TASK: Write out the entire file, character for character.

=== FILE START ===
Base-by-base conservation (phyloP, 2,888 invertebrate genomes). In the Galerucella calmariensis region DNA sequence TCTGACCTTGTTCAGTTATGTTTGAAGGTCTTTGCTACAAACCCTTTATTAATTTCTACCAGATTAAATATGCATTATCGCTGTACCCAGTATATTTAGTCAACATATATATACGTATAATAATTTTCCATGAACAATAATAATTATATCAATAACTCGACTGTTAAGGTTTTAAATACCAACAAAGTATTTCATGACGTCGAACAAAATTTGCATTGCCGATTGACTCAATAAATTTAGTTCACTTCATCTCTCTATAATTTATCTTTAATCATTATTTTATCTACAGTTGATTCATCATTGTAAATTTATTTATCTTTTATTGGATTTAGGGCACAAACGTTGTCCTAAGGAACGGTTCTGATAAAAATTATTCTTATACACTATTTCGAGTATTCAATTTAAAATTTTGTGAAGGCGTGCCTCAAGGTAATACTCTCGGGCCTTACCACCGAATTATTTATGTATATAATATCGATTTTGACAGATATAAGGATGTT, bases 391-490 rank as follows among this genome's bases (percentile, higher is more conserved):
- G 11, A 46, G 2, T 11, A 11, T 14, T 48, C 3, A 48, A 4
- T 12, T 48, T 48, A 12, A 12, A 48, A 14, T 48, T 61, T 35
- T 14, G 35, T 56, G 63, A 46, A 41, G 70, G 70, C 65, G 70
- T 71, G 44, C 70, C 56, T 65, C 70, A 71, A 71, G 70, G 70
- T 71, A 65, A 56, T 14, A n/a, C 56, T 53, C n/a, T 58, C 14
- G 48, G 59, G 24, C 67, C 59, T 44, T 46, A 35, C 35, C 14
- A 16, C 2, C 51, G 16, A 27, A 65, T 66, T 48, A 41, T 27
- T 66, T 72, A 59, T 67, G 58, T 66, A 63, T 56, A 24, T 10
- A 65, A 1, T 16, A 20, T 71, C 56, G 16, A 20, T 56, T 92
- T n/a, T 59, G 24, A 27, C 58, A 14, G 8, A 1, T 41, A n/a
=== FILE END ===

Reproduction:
Base-by-base conservation (phyloP, 2,888 invertebrate genomes). In the Galerucella calmariensis region DNA sequence TCTGACCTTGTTCAGTTATGTTTGAAGGTCTTTGCTACAAACCCTTTATTAATTTCTACCAGATTAAATATGCATTATCGCTGTACCCAGTATATTTAGTCAACATATATATACGTATAATAATTTTCCATGAACAATAATAATTATATCAATAACTCGACTGTTAAGGTTTTAAATACCAACAAAGTATTTCATGACGTCGAACAAAATTTGCATTGCCGATTGACTCAATAAATTTAGTTCACTTCATCTCTCTATAATTTATCTTTAATCATTATTTTATCTACAGTTGATTCATCATTGTAAATTTATTTATCTTTTATTGGATTTAGGGCACAAACGTTGTCCTAAGGAACGGTTCTGATAAAAATTATTCTTATACACTATTTCGAGTATTCAATTTAAAATTTTGTGAAGGCGTGCCTCAAGGTAATACTCTCGGGCCTTACCACCGAATTATTTATGTATATAATATCGATTTTGACAGATATAAGGATGTT, bases 391-490 rank as follows among this genome's bases (percentile, higher is more conserved):
- G 11, A 46, G 2, T 11, A 11, T 14, T 48, C 3, A 48, A 4
- T 12, T 48, T 48, A 12, A 12, A 48, A 14, T 48, T 61, T 35
- T 14, G 35, T 56, G 63, A 46, A 41, G 70, G 70, C 65, G 70
- T 71, G 44, C 70, C 56, T 65, C 70, A 71, A 71, G 70, G 70
- T 71, A 65, A 56, T 14, A n/a, C 56, T 53, C n/a, T 58, C 14
- G 48, G 59, G 24, C 67, C 59, T 44, T 46, A 35, C 35, C 14
- A 16, C 2, C 51, G 16, A 27, A 65, T 66, T 48, A 41, T 27
- T 66, T 72, A 59, T 67, G 58, T 66, A 63, T 56, A 24, T 10
- A 65, A 1, T 16, A 20, T 71, C 56, G 16, A 20, T 56, T 92
- T n/a, T 59, G 24, A 27, C 58, A 14, G 8, A 1, T 41, A n/a